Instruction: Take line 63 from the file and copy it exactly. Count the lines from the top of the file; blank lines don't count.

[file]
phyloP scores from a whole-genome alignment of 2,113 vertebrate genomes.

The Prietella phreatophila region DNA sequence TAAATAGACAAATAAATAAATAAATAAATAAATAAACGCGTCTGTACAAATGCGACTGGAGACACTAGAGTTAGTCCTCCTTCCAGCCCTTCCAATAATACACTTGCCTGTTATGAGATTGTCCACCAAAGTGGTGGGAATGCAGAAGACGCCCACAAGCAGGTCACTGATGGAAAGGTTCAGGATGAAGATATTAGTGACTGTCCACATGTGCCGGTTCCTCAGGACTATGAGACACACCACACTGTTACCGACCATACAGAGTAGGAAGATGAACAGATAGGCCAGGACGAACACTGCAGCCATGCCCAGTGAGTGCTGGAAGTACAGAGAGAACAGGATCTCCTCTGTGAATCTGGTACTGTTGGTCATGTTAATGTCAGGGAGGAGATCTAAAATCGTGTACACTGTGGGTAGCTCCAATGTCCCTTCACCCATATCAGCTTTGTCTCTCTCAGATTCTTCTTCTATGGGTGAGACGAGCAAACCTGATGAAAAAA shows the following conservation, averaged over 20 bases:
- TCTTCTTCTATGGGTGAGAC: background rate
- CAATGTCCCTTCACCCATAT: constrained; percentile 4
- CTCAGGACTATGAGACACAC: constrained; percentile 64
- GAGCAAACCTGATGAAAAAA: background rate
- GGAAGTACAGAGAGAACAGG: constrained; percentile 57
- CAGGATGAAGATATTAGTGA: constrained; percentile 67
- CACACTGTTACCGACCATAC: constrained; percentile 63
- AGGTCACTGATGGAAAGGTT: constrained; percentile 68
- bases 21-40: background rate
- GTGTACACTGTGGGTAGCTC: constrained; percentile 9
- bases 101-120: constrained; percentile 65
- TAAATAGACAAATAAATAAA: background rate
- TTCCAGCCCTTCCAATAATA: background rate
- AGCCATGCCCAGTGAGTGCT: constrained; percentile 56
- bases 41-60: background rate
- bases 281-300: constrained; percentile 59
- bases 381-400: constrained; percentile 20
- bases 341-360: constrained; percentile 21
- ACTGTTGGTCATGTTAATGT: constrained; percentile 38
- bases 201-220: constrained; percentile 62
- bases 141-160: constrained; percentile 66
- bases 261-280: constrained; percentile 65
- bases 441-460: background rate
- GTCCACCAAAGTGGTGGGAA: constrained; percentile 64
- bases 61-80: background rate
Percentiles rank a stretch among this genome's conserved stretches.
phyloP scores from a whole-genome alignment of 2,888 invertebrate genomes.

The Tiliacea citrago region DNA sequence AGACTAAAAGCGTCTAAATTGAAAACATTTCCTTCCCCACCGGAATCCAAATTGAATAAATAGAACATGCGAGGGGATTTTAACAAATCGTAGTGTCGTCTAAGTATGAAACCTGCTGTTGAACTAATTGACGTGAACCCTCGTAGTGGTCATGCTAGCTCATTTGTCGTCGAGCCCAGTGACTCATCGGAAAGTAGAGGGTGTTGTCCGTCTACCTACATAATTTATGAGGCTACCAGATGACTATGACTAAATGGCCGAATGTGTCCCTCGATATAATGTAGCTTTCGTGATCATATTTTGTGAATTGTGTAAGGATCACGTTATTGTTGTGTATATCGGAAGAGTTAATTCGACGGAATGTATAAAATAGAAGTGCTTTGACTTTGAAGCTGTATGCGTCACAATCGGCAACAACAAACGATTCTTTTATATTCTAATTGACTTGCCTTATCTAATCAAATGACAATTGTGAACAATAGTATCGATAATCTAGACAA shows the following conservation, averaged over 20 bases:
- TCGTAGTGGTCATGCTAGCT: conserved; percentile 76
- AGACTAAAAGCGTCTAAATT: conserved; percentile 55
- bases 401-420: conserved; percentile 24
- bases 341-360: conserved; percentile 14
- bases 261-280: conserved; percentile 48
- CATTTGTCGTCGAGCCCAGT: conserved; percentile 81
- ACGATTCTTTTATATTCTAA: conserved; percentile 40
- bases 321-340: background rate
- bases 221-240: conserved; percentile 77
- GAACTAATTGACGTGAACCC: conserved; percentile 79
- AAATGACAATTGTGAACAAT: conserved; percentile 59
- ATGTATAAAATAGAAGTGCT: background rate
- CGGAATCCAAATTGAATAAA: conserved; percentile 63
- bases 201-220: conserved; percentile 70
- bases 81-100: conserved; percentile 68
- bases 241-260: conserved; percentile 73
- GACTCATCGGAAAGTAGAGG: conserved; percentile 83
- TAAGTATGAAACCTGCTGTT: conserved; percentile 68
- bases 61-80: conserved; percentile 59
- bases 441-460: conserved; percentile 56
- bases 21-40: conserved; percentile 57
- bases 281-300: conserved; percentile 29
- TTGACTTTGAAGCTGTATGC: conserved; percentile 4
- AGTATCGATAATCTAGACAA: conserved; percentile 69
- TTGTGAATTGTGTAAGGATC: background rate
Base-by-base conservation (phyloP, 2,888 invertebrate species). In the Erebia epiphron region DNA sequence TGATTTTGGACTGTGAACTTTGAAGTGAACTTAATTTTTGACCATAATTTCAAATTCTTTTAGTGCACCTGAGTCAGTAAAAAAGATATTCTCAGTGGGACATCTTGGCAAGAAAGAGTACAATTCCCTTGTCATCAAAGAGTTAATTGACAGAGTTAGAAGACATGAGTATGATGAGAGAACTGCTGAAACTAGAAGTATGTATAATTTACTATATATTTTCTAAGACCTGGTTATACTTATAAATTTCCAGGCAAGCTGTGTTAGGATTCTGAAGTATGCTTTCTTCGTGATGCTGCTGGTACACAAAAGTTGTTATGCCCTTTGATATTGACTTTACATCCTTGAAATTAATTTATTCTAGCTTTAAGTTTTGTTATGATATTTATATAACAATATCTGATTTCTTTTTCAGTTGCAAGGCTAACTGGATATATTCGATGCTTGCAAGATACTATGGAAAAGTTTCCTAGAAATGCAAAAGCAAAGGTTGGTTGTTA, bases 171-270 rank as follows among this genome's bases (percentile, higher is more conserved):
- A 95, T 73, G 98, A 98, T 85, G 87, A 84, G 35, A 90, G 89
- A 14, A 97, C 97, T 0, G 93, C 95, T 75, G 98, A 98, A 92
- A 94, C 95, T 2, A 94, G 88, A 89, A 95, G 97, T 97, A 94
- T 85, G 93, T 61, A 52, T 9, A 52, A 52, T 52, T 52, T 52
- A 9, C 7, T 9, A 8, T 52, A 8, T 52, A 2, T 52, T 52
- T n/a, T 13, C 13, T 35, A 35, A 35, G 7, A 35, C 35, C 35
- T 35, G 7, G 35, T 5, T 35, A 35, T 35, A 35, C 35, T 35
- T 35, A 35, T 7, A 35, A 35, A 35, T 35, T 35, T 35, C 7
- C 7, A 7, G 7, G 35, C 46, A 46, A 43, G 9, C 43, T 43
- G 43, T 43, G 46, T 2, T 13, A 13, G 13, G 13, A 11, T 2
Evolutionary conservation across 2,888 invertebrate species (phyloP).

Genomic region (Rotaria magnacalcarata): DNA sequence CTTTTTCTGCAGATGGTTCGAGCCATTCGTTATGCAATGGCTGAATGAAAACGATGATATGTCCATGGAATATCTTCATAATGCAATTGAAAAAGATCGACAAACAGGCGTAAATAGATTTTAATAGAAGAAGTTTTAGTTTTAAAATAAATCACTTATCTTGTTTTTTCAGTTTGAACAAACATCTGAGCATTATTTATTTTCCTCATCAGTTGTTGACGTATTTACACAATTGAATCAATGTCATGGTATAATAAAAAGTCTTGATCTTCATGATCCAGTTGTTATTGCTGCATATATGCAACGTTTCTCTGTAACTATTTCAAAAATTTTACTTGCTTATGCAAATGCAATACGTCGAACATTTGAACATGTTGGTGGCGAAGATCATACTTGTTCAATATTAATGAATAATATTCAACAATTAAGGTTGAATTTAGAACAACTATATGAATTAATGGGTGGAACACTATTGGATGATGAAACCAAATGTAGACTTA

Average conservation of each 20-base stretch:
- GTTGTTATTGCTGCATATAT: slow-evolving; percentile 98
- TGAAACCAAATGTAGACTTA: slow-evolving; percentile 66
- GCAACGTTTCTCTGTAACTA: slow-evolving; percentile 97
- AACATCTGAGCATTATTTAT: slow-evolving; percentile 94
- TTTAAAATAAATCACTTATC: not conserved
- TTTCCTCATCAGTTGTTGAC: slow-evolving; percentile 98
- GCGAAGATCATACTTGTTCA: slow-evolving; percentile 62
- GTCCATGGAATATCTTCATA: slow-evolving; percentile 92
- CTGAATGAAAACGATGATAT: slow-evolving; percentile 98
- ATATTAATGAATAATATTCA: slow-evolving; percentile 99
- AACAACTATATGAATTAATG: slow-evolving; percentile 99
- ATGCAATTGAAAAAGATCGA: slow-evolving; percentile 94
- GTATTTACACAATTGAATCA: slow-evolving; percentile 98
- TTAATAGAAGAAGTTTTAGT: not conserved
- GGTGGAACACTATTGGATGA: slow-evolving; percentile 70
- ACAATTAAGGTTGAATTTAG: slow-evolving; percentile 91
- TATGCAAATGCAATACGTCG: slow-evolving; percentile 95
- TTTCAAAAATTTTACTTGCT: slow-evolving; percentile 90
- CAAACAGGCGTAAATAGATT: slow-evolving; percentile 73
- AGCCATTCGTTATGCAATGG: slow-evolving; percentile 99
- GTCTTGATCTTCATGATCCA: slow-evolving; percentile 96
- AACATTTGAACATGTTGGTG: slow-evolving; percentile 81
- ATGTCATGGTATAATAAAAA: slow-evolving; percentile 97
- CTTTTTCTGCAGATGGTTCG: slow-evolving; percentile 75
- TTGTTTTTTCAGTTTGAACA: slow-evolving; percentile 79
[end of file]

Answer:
- T 35, G 7, G 35, T 5, T 35, A 35, T 35, A 35, C 35, T 35